I install pip via easy_install pip all the time, and in fact I did so well before the timestamp on that comment. I'm not sure what @sorin is referring to.

sudo apt-get install python-pip

Do not use easy_install outside of a virtualenv on package-based distributions: workaround.org/easy-install-debian

@Dennis: When using sudo apt-get Ubuntu/Debian will install Python packages in /usr/lib/python/dist-packages whereas sudo pip or sudo easy_install will install in /local/lib/python/site-packages and unfortunately the Debian/Ubuntu packages often have different names that pip isn't familiar with. The best solution IMHO is to use virtualenv and pip intall your packages there.

This needs an update.

python - Why use pip over easy_install? - Stack Overflow

python pip setuptools easy-install pypi
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pip was originally written to improve on easy_install in the following ways

  • All packages are downloaded before installation. Partially-completed installation doesnt occur as a result.
  • Care is taken to present useful output on the console.
  • The reasons for actions are kept track of. For instance, if a package is being installed, pip keeps track of why that package was required.
  • The code is relatively concise and cohesive, making it easier to use programmatically.
  • Packages dont have to be installed as egg archives, they can be installed flat (while keeping the egg metadata).
  • Native support for other version control systems (Git, Mercurial and Bazaar)
  • Simple to define fixed sets of requirements and reliably reproduce a set of packages.

The "error messages" advantage is huge, especially for newer users. Easy-install is famous for spitting out dozens of what look like fatal errors, only to have wound up doing the install successfully anyway, which makes it difficult to use until you learn to ignore most everything it says. Pip simply omits saying those things in the first place.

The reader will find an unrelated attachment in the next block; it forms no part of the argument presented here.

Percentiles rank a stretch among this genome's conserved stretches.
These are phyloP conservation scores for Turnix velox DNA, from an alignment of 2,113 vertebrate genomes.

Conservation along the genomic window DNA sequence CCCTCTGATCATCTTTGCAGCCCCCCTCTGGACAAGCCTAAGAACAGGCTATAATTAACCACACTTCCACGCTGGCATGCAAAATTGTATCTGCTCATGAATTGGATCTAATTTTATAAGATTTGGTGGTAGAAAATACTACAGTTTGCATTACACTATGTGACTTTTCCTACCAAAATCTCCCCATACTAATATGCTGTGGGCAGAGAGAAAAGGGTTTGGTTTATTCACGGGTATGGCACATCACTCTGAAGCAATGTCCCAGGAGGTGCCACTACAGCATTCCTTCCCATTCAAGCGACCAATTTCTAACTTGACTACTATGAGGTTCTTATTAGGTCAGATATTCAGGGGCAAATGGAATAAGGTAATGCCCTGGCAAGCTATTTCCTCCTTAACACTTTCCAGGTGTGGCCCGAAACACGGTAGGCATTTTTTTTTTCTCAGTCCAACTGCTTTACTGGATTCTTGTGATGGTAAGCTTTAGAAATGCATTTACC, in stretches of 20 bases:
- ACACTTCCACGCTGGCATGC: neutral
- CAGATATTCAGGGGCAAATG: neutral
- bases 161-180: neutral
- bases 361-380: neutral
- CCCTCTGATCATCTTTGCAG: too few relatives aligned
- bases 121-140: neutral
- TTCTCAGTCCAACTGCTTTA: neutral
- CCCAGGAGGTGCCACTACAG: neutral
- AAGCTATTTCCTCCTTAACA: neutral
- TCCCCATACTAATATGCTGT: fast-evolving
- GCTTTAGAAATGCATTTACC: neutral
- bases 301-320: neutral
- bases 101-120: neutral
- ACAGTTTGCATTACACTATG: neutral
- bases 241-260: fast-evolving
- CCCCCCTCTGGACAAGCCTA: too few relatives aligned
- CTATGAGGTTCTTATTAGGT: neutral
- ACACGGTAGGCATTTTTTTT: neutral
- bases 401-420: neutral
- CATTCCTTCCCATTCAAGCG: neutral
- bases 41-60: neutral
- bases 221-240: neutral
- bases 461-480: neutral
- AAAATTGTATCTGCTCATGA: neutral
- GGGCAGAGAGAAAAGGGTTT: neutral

easy_install pip
sudo apt-get install python-pip

Do not use easy_install outside of a virtualenv on package-based distributions: workaround.org/easy-install-debian

@Dennis: When using sudo apt-get Ubuntu/Debian will install Python packages in /usr/lib/python/dist-packages whereas sudo pip or sudo easy_install will install in /local/lib/python/site-packages and unfortunately the Debian/Ubuntu packages often have different names that pip isn't familiar with. The best solution IMHO is to use virtualenv and pip intall your packages there.

This needs an update.

python - Why use pip over easy_install? - Stack Overflow

python pip setuptools easy-install pypi
Rectangle 27 567

pip was originally written to improve on easy_install in the following ways

  • All packages are downloaded before installation. Partially-completed installation doesnt occur as a result.
  • Care is taken to present useful output on the console.
  • The reasons for actions are kept track of. For instance, if a package is being installed, pip keeps track of why that package was required.
  • The code is relatively concise and cohesive, making it easier to use programmatically.
  • Packages dont have to be installed as egg archives, they can be installed flat (while keeping the egg metadata).
  • Native support for other version control systems (Git, Mercurial and Bazaar)
  • Simple to define fixed sets of requirements and reliably reproduce a set of packages.

The "error messages" advantage is huge, especially for newer users. Easy-install is famous for spitting out dozens of what look like fatal errors, only to have wound up doing the install successfully anyway, which makes it difficult to use until you learn to ignore most everything it says. Pip simply omits saying those things in the first place.

easy_install pip